I would agree that your situation sounds a bit extreme. But I wonder which fields he was on. I highly doubt an officer would address your child if he were on Elbel or Mitchell Field. But if he was on the varsity fields maintained by the athletic dept, those fields are not open to the public for recreational use. In re to Pioneer: My Dad was the superintendent at my school. I played basketball. My Dad did not allow anyone, even me, to practice in the school gym. The reason was injuries when no monitor was present. I would presume that is Pioneer's stance to, or what turf damage could occur if the fields were open for personal use. For whatever reason, the organization that owns and pays to maintain properties like these have every right to control who uses them, when and how. Did you appeal to UM? The officer is supposed to tell people issued the warning they can appeal. Don't be dissuaded by comments posted here. But if your son was on Athletic dept fields, that ban will likely stand.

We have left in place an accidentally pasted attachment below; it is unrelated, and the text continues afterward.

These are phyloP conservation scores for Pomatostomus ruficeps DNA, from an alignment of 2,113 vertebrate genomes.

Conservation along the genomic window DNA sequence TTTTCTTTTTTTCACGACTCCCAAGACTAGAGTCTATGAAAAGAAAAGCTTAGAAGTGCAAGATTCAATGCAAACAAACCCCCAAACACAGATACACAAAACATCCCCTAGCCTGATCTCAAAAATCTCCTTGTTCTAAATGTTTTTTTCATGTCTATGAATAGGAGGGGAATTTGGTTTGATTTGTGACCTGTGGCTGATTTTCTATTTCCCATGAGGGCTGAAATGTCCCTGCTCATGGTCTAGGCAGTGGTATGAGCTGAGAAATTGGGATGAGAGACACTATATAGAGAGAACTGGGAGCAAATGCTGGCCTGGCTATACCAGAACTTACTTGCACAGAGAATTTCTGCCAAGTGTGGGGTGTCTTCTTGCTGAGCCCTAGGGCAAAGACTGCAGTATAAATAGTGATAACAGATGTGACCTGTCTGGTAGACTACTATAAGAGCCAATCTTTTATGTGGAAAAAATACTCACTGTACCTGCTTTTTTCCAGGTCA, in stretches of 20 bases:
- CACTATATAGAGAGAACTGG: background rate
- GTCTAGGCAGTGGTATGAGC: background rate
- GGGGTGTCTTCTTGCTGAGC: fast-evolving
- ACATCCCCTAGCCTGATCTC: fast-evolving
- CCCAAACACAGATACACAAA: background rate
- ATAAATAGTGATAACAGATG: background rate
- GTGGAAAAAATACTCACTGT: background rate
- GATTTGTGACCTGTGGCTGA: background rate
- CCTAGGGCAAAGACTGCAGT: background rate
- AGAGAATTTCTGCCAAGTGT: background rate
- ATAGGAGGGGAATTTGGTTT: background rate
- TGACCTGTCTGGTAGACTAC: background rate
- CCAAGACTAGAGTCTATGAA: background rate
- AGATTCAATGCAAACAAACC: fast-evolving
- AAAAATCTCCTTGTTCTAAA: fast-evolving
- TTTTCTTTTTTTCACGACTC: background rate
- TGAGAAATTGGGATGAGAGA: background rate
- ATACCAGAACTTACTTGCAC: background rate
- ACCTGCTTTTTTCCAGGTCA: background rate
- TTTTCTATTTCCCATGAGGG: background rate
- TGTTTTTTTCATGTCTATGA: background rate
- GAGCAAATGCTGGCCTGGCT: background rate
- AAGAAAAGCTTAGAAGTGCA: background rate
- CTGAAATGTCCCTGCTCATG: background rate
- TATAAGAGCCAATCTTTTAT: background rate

Fri, Jul 1, 2011 : 1:48 p.m.

"The ACLU promptly questioned whether the changes were enough." I agree. The only reason the U-M administration made any changes at all was to avert a potentially costly and embarassing federal court challenge by the ACLU that U-M was likely to lose badly. By making changes on the most egregious constitutional violations possibly averted a federal court suit by the ACLU and decreased the risk of losing such a suit. I believe there are still deficiencies in the newfangled procedures that the ACLU has skillfully pointed out. Michael Steinberg and the ACLU should be applauded for their efforts in creating these changes and continuing applying the pressure against the administration. I would like to see the ACLU to try enforcement in federal court of its remaining challenges if the administration does not make necessary changes.